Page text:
The Ground Force under the Eastern Theatre Command of China's People's Liberation Army (PLA) conducts a long-range live-fire drill into the Taiwan Strait, from an undisclosed location in this handout released on August 4, 2022.  Eastern Theatre Command/Ha
The Ground Force under the Eastern Theatre Command of China's People's Liberation Army (PLA) conducts a long-range live-fire drill into the Taiwan Strait, from an undisclosed location in this handout released on August 4, 2022. Eastern Theatre Command/Handout via REUTERS . Reuters / EASTERN THEATRE COMMAND

Taiwan condemned its "evil neighbour" on Friday after China fired multiple missiles into its surrounding waters, as many as four of which flew over the island's capital Taipei in an unprecedented escalation during live-fire exercises.

China launched its largest ever military drills in the seas and skies around Taiwan on Thursday, a day after U.S. House of Representatives Speaker Nancy Pelosi enraged Beijing by making a solidarity trip to the self-ruled island that China claims as its own.

Japan's defence ministry, which is tracking the exercises, first reported that as many as four of the missiles flew over Taiwan's capital. Japan also said that five of nine missiles fired towards its territory landed in its exclusive economic zone (EEZ), also a first, prompting Tokyo to launch a diplomatic protest.

Later, Taiwan's defence ministry said the missiles were high in the atmosphere and constituted no threat. It did not give details of their flight paths, citing intelligence concerns.

Some Taipei residents, including Mayor Ko Wen-je, criticised the government for not putting out a missile alert, but one security expert said that could have been done to avoid stoking panic and playing into China's hands.

"It counteracted the effect of the Chinese Communist Party's psychological warfare," said Mei Fu-shin, a U.S.-based analyst. "The shock and fear were not as great as they could have been."

There was little reaction to the missile firing in Taiwan on Friday. "It's the same as normal. I don't feel anything different," said Ping Chung, who owns a hostel on Liuqiu Island, near one of the areas where China is conducting the exercises.

Asked to comment on the missiles, Taiwan Premier Su Tseng-chang did not directly respond, but referred to China as the "evil neighbour showing off her power at our door."

Bonnie Glaser, a Washington-based Asia security specialist at the German Marshall Fund of the United States, described as "unprecedented" reports that ballistic missiles were fired over Taiwan.

"In my view, the larger threat is that China is doing a rehearsal for a blockade, demonstrating it can block Taiwan's ports and airports, and prevent shipping," she said.

The drills are scheduled to continue until noon on Sunday.


China has said its relations with Taiwan are an internal matter.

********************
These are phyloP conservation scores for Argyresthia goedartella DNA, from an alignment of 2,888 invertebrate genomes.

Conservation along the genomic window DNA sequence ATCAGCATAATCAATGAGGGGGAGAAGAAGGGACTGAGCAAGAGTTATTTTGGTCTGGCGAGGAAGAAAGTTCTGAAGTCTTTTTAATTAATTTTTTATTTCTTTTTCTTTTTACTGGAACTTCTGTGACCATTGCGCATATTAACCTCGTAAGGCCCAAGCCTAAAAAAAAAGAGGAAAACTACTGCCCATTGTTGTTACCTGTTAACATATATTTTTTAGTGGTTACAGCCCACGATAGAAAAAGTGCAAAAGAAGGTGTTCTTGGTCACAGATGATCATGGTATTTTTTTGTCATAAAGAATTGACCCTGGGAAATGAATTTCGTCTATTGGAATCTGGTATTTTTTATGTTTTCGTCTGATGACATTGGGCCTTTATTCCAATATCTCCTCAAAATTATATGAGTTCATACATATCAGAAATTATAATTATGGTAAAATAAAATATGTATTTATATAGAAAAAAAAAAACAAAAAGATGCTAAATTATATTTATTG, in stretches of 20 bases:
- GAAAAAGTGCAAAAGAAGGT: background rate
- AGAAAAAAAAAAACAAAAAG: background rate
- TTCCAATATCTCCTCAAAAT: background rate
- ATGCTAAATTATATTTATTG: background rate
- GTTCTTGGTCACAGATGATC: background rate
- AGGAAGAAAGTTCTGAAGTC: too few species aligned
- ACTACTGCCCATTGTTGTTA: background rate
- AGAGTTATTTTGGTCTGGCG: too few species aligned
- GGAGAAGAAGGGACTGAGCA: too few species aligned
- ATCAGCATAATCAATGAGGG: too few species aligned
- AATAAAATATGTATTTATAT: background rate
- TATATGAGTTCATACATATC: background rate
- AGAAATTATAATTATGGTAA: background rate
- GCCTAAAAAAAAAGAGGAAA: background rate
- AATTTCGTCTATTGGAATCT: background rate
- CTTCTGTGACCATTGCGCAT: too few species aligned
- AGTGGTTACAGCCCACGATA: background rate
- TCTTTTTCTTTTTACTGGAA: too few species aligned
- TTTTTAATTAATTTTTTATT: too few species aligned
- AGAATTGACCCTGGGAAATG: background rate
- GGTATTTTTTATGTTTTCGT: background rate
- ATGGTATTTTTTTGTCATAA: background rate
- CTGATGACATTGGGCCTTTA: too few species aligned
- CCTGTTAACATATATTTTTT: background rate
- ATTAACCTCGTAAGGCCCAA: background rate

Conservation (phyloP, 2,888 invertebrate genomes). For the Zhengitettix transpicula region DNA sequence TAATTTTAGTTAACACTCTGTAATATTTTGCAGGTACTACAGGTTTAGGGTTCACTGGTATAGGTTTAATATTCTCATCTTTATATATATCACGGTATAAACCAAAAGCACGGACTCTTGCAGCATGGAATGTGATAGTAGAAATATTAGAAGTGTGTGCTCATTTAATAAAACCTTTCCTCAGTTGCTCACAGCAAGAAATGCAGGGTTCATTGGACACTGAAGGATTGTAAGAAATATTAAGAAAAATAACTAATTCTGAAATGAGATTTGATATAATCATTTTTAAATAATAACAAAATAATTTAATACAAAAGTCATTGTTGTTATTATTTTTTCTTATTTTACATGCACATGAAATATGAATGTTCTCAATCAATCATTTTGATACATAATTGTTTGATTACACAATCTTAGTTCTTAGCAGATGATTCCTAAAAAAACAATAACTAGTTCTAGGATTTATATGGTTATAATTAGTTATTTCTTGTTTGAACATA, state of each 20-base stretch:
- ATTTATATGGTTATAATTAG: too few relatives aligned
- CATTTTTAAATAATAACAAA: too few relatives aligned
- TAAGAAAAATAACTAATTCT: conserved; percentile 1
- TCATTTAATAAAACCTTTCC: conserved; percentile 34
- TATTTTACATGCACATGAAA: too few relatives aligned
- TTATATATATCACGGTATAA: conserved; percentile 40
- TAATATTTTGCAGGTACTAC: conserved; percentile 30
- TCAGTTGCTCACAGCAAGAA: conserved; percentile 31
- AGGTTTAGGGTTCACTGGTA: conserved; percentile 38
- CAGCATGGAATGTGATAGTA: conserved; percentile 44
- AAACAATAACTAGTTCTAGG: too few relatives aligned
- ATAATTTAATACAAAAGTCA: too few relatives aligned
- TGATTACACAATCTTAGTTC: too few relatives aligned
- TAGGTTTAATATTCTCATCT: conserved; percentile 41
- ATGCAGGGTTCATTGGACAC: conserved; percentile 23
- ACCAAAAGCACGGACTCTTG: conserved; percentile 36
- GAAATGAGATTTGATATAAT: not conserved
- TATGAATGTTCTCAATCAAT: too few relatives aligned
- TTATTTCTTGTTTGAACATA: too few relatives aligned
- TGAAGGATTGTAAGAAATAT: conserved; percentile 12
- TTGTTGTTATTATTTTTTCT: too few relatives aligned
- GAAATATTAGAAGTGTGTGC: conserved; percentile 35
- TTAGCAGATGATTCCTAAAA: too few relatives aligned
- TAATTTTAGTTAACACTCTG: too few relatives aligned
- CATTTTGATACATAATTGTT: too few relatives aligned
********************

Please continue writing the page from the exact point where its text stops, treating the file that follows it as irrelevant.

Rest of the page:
"The U.S.-Taiwan collusion and provocation will only push Taiwan towards the abyss of disaster, bringing catastrophe to Taiwan compatriots," said a Chinese defence ministry spokesperson.

Responding to the Chinese drills, President Tsai Ing-wen said Taiwan would not provoke conflicts but would firmly defend its sovereignty and national security.

Taiwan has been self-ruled since 1949, when Mao Zedong's communists took power in Beijing after defeating Chiang Kai-shek's Kuomintang (KMT) nationalists in a civil war, prompting the KMT-led government to retreat to the island.

Beijing says it reserves the right to bring Taiwan under China's control, by force if necessary.

U.S. Secretary of State Antony Blinken told an Asian meeting of top diplomats on Friday that China's reaction to Pelosi's visit to Taiwan was "flagrantly provocative" and that China had sought to intimidate not only Taiwan, but neighbours too, a western official said.

Pelosi, who is currently in Japan, told reporters that China could not isolate Taiwan by preventing Western officials from travelling there.

"This visit isn't about me, it's about Taiwan," she said.

During a news conference in Tokyo, Pelosi addressed the diplomatic storm caused by the congressional visit to Asia, and most specifically Taiwan.

"We have said from the start that our representation here is not about changing the status quo in Taiwan or the region," she told a news conference after meeting Japanese Prime Minister Fumio Kishida.

The congressional delegation led by Pelosi visited Singapore, Malaysia, Taiwan and South Korea earlier this week before arriving in Japan for the last leg of the tour.

Pelosi met Kishida at his official residence, where the Japanese prime minister said the two allies would work together to maintain peace and stability in the Taiwan Strait, a key shipping route.

China's foreign ministry said it had summoned the Japanese ambassador in Beijing on Thursday over its participation in an "erroneous" Group of Seven (G7) nations statement on Taiwan, and also made complaints to EU envoys.

Japan, whose southernmost islands are closer to Taiwan than Tokyo, has warned that Chinese intimidation of Taiwan is an escalating national security threat.

"I have informed speaker Pelosi that the fact China's ballistic missiles had landed near Japanese water including EEZ threaten our national safety and security and that Japan had strongly condemned such actions," Kishida said.